but luckily the USB placement issues can be mitigated in a few ways.

    Battery life hasn’t been great, but I was used to shortened battery
    life from my Treo. The first couple of days were pretty awful, but
    now that I’m doing a little bit less playing with the device, I’m able
    to get through a workday and low-usage evening without needing to

    The OS is fantastic most of the time. Multitasking works remarkably
    well and has some great advantages over what most competitors have to
    offer. Switching between apps is really efficient and it is easy to
    switch between multiple tasks without getting lost. The “Synergy”
    linking is great: many of my duplicate contacts from multiple data
    sources were automatically linked together and it presents a great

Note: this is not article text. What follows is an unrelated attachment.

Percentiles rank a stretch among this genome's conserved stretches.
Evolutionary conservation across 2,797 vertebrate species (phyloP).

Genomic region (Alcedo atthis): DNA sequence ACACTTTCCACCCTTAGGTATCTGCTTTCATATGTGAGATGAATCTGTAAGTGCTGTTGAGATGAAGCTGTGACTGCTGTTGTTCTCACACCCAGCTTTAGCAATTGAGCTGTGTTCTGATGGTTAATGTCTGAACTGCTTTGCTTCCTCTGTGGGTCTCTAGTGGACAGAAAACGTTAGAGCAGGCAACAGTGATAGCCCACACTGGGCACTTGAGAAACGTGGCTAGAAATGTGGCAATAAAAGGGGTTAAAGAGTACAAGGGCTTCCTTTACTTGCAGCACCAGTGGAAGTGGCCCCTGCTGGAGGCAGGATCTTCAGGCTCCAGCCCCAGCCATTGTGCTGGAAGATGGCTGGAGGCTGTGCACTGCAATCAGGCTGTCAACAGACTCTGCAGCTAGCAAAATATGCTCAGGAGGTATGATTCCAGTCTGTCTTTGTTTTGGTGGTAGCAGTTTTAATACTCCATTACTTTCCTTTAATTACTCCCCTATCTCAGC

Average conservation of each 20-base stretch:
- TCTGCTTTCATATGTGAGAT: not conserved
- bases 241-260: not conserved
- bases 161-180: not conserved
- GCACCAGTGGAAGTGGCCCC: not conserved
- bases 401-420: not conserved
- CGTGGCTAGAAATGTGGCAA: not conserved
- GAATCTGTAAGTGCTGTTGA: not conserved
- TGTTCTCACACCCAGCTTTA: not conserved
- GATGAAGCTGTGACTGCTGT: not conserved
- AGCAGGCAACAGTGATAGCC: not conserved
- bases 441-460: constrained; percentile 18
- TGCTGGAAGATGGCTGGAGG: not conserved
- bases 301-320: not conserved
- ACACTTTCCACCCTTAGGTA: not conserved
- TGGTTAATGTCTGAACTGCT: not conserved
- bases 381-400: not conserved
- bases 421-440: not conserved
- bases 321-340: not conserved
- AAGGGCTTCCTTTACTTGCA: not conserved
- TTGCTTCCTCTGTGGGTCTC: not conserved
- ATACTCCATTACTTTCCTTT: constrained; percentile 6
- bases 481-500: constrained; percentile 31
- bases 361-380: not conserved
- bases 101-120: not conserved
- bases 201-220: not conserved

unified seamless view. However, I’ve had some serious issues with the
    Calendar either locking up temporarily or just not displaying things.

    The “universal search” feature lets you do some thing much more
    quickly than searching/scrolling though multiple screens of icons. If
    I want to search for someone, launch a new application, or search the
    web, I can easily pop open the app switcher and just start typing
    something util what I’m looking for is displayed. It really
    simplifies the workflow. The web browser is, for the most part, about
    as good as the iPhone’s, but there are a few rough edges here and
    there. The OS has crashed on me a few times and I’ve rebooted it a
    couple of times too.

    Media works fairly well. I sync it with my iTunes (somewhat sparingly
    due to the USB annoyances), and my music and Podcasts loaded up after
    configuration. I primarily do podcasts for media, and it doesn’t have